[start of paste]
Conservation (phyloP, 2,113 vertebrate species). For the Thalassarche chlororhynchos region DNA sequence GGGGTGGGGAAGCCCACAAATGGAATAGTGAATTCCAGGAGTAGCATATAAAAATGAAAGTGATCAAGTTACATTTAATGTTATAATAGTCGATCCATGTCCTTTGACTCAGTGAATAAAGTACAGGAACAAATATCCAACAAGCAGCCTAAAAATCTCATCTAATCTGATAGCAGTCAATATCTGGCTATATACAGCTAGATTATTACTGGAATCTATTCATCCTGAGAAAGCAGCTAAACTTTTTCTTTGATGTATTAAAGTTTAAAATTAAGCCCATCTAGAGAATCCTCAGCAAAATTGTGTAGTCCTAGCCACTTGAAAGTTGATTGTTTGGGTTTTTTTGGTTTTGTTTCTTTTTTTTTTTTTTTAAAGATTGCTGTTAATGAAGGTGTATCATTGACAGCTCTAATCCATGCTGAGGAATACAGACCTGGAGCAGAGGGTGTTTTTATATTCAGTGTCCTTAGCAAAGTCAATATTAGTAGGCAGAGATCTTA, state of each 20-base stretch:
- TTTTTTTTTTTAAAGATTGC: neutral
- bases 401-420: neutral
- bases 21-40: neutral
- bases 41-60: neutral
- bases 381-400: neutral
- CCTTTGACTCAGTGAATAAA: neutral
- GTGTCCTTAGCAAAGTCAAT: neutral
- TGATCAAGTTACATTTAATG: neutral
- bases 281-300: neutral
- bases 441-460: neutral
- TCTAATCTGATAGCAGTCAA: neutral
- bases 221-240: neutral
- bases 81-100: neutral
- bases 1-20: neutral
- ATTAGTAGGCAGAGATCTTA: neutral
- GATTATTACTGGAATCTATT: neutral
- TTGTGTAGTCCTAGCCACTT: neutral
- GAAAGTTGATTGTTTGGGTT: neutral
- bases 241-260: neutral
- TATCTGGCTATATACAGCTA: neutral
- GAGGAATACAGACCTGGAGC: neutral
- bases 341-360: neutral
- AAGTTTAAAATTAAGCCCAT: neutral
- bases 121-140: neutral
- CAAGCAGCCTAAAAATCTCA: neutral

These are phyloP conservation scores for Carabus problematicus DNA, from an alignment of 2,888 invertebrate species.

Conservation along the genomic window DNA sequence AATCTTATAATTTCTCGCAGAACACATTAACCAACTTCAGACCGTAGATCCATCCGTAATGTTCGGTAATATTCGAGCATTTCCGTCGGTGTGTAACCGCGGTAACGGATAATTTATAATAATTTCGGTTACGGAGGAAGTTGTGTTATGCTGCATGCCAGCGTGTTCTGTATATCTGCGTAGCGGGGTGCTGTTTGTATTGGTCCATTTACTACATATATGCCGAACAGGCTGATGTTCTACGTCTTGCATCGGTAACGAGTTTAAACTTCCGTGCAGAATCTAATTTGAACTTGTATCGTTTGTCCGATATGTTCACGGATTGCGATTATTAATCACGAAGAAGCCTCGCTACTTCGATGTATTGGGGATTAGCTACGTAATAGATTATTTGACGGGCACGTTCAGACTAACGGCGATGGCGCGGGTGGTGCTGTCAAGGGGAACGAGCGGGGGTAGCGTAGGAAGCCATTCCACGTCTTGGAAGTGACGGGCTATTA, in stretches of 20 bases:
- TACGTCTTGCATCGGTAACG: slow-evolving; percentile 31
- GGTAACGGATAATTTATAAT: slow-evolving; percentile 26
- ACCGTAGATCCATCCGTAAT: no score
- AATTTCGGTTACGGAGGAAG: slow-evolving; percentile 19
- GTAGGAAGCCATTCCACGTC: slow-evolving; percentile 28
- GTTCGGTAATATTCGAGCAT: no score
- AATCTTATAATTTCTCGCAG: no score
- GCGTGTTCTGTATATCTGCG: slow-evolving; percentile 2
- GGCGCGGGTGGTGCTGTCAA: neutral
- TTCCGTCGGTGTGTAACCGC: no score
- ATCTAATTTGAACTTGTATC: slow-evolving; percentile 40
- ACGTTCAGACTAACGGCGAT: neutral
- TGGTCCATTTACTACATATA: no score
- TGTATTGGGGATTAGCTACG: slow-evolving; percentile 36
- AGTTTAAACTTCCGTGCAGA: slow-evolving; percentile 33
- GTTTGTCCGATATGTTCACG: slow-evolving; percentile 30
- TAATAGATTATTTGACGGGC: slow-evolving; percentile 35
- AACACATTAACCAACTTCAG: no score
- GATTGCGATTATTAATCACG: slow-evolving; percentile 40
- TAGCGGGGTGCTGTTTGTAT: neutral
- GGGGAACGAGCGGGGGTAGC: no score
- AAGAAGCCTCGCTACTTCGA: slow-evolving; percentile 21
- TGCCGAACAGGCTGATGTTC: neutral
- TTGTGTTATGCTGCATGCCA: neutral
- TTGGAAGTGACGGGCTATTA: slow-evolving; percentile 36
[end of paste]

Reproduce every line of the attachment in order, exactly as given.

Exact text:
Conservation (phyloP, 2,113 vertebrate species). For the Thalassarche chlororhynchos region DNA sequence GGGGTGGGGAAGCCCACAAATGGAATAGTGAATTCCAGGAGTAGCATATAAAAATGAAAGTGATCAAGTTACATTTAATGTTATAATAGTCGATCCATGTCCTTTGACTCAGTGAATAAAGTACAGGAACAAATATCCAACAAGCAGCCTAAAAATCTCATCTAATCTGATAGCAGTCAATATCTGGCTATATACAGCTAGATTATTACTGGAATCTATTCATCCTGAGAAAGCAGCTAAACTTTTTCTTTGATGTATTAAAGTTTAAAATTAAGCCCATCTAGAGAATCCTCAGCAAAATTGTGTAGTCCTAGCCACTTGAAAGTTGATTGTTTGGGTTTTTTTGGTTTTGTTTCTTTTTTTTTTTTTTTAAAGATTGCTGTTAATGAAGGTGTATCATTGACAGCTCTAATCCATGCTGAGGAATACAGACCTGGAGCAGAGGGTGTTTTTATATTCAGTGTCCTTAGCAAAGTCAATATTAGTAGGCAGAGATCTTA, state of each 20-base stretch:
- TTTTTTTTTTTAAAGATTGC: neutral
- bases 401-420: neutral
- bases 21-40: neutral
- bases 41-60: neutral
- bases 381-400: neutral
- CCTTTGACTCAGTGAATAAA: neutral
- GTGTCCTTAGCAAAGTCAAT: neutral
- TGATCAAGTTACATTTAATG: neutral
- bases 281-300: neutral
- bases 441-460: neutral
- TCTAATCTGATAGCAGTCAA: neutral
- bases 221-240: neutral
- bases 81-100: neutral
- bases 1-20: neutral
- ATTAGTAGGCAGAGATCTTA: neutral
- GATTATTACTGGAATCTATT: neutral
- TTGTGTAGTCCTAGCCACTT: neutral
- GAAAGTTGATTGTTTGGGTT: neutral
- bases 241-260: neutral
- TATCTGGCTATATACAGCTA: neutral
- GAGGAATACAGACCTGGAGC: neutral
- bases 341-360: neutral
- AAGTTTAAAATTAAGCCCAT: neutral
- bases 121-140: neutral
- CAAGCAGCCTAAAAATCTCA: neutral

These are phyloP conservation scores for Carabus problematicus DNA, from an alignment of 2,888 invertebrate species.

Conservation along the genomic window DNA sequence AATCTTATAATTTCTCGCAGAACACATTAACCAACTTCAGACCGTAGATCCATCCGTAATGTTCGGTAATATTCGAGCATTTCCGTCGGTGTGTAACCGCGGTAACGGATAATTTATAATAATTTCGGTTACGGAGGAAGTTGTGTTATGCTGCATGCCAGCGTGTTCTGTATATCTGCGTAGCGGGGTGCTGTTTGTATTGGTCCATTTACTACATATATGCCGAACAGGCTGATGTTCTACGTCTTGCATCGGTAACGAGTTTAAACTTCCGTGCAGAATCTAATTTGAACTTGTATCGTTTGTCCGATATGTTCACGGATTGCGATTATTAATCACGAAGAAGCCTCGCTACTTCGATGTATTGGGGATTAGCTACGTAATAGATTATTTGACGGGCACGTTCAGACTAACGGCGATGGCGCGGGTGGTGCTGTCAAGGGGAACGAGCGGGGGTAGCGTAGGAAGCCATTCCACGTCTTGGAAGTGACGGGCTATTA, in stretches of 20 bases:
- TACGTCTTGCATCGGTAACG: slow-evolving; percentile 31
- GGTAACGGATAATTTATAAT: slow-evolving; percentile 26
- ACCGTAGATCCATCCGTAAT: no score
- AATTTCGGTTACGGAGGAAG: slow-evolving; percentile 19
- GTAGGAAGCCATTCCACGTC: slow-evolving; percentile 28
- GTTCGGTAATATTCGAGCAT: no score
- AATCTTATAATTTCTCGCAG: no score
- GCGTGTTCTGTATATCTGCG: slow-evolving; percentile 2
- GGCGCGGGTGGTGCTGTCAA: neutral
- TTCCGTCGGTGTGTAACCGC: no score
- ATCTAATTTGAACTTGTATC: slow-evolving; percentile 40
- ACGTTCAGACTAACGGCGAT: neutral
- TGGTCCATTTACTACATATA: no score
- TGTATTGGGGATTAGCTACG: slow-evolving; percentile 36
- AGTTTAAACTTCCGTGCAGA: slow-evolving; percentile 33
- GTTTGTCCGATATGTTCACG: slow-evolving; percentile 30
- TAATAGATTATTTGACGGGC: slow-evolving; percentile 35
- AACACATTAACCAACTTCAG: no score
- GATTGCGATTATTAATCACG: slow-evolving; percentile 40
- TAGCGGGGTGCTGTTTGTAT: neutral
- GGGGAACGAGCGGGGGTAGC: no score
- AAGAAGCCTCGCTACTTCGA: slow-evolving; percentile 21
- TGCCGAACAGGCTGATGTTC: neutral
- TTGTGTTATGCTGCATGCCA: neutral
- TTGGAAGTGACGGGCTATTA: slow-evolving; percentile 36